“We cannot spend money we do not have. We cannot borrow beyond our ability to repay.
Until we can ignite growth and generate more revenue, we have to be tough on ourselves; this is the language setting the tone for years ahead in Finance Minister's Pravin Gordhan's Budget speech.
This will also ignite sharp criticism from the ultra-leftist in Parliament and tripartite alliance expecting more in social spending and also calling for free education at tertiary level.
Gordhan’s language and tone is far from anything for free but he is also leading by example in financial prudence and tightening spending.
After the State of the Nation Address in Cape Town recently, Gordhan was spotted in the economy class flying back to Pretoria. He probably was the only cabinet minister to fly economy now he plans to tighten the national purse to make sure everyone contributes a fair share.
[Read S.A Finance Minister Pravin Gordhan's 2016 Budget Speech here:
Gordhan says, to ensure the country is on the right footing, the expenditure ceiling is cut over the next three years by R25 billion, mainly by curtailing personnel spending.
Some of the budget elements:
Tax increases amounting to R18 billion in 2016/17 are proposed and a further R15 billion a year in 2017/18 and 2018/19.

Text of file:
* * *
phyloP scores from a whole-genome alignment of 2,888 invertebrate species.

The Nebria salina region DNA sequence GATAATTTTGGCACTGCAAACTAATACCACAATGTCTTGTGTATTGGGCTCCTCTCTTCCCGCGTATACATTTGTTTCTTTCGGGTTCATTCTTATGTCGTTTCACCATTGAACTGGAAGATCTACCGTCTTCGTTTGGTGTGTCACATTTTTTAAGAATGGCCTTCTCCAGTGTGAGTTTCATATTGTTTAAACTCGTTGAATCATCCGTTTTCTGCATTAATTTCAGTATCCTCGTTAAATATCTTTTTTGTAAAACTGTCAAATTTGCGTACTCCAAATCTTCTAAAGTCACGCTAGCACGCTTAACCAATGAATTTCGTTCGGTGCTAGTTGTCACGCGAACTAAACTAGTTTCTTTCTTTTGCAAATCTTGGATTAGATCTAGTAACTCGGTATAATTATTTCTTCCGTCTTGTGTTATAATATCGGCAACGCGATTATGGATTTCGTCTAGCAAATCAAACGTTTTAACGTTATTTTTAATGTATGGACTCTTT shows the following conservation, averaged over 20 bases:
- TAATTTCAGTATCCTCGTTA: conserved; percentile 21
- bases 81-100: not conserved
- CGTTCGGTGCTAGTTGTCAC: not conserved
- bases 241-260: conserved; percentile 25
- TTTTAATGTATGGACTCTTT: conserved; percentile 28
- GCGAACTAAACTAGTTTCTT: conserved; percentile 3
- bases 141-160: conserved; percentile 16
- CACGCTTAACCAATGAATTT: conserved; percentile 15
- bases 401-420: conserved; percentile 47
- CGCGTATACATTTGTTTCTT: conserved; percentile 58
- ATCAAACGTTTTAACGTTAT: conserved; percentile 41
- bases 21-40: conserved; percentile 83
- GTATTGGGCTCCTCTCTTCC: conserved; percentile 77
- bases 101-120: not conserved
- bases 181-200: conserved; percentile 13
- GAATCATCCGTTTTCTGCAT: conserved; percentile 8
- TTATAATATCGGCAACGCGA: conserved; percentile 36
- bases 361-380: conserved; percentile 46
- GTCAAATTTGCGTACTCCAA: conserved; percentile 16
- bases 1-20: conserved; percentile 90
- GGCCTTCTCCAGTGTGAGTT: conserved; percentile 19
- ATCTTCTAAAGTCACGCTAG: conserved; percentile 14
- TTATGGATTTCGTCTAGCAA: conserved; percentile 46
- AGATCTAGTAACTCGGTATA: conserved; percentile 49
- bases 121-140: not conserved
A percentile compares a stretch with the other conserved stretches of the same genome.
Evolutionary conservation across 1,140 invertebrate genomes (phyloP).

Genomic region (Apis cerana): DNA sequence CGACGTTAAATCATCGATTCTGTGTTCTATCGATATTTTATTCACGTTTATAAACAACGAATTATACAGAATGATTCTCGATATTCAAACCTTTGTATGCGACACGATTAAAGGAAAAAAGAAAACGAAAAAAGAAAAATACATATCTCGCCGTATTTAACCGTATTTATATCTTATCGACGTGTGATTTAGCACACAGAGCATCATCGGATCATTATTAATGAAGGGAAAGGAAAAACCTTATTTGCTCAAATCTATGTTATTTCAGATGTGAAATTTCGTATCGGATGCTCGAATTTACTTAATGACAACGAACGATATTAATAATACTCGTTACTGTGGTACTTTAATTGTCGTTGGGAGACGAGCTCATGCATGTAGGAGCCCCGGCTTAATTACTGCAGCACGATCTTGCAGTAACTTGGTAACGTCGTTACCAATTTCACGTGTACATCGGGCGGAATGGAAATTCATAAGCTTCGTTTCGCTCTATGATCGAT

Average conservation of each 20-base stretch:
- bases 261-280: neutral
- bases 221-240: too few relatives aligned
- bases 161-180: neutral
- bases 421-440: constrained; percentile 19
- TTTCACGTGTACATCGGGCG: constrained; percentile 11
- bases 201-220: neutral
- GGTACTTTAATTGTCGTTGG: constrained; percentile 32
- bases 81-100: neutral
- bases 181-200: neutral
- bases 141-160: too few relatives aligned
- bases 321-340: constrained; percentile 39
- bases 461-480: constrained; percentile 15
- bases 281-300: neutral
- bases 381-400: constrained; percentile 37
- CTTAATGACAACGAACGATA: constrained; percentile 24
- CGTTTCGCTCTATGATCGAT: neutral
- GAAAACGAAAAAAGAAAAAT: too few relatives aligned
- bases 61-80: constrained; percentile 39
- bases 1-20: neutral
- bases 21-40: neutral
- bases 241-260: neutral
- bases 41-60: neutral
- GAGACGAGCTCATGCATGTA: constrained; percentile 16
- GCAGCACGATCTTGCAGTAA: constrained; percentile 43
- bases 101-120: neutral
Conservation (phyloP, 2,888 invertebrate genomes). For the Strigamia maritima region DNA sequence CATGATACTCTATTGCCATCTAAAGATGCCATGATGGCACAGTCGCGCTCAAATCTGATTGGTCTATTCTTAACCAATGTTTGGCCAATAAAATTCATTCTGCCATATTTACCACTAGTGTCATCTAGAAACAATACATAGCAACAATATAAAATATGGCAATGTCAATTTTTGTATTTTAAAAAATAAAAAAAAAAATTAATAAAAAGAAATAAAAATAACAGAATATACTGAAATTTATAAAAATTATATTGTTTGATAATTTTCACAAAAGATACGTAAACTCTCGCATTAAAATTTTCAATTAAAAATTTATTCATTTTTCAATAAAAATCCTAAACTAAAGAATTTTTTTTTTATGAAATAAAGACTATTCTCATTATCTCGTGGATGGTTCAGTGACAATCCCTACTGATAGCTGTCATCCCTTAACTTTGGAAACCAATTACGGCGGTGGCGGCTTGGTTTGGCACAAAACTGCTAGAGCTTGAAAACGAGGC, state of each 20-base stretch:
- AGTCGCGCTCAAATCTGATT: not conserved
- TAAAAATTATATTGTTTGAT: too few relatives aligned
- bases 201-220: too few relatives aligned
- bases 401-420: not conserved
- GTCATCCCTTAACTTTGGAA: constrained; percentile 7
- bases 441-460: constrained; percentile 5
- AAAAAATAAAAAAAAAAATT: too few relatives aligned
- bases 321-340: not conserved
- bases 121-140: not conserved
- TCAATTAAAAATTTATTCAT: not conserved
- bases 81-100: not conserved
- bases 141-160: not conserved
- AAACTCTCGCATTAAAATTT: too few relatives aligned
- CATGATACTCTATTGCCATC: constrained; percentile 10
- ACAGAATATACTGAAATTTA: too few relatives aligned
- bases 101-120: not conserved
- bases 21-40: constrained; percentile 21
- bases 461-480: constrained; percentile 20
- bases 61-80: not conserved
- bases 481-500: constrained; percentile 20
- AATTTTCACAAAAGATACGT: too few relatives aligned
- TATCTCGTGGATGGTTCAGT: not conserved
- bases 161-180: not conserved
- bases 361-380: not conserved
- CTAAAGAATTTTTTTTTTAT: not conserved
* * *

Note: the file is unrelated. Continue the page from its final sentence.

An additional R16 billion is allocated to higher education over the next three years, funded through reprioritisation of expenditure plans.
Taking into account projected increases in the cost of living, R11.5 billion is added to social grant allocations over the next three years.
Energy investment amounts to R70 billion this year and will be over R180 billion over the next three years, as construction of the Medupi, Kusile and Ingula power plants is completed.
Transport and logistics infrastructure accounts for nearly R292 billion over the next three years.
R62 billion is allocated for the housing subsidy programmes of Minister Sisulu’s department, and R34 billion for bulk infrastructure and residential services in metropolitan municipalities.
R28 billion will be spent over the MTEF on improving health facilities and R54 billion on education infrastructures.
These numbers have chance of seeing the rand firming against the greenback but could be the ruling African National Congress’s undoing in the forthcoming local government elections.
It is also unlikely that Minister’ Blade Nzimande and his communist colleague in the cabinet Jeremy Cronin will go down without a fight especially for more social spending and free education.
Gordhan’s budget speech’s deliberate silence on free education could also see an "Arab Spring" style of protests re-emerging soon after budget, during winter or summer seasons.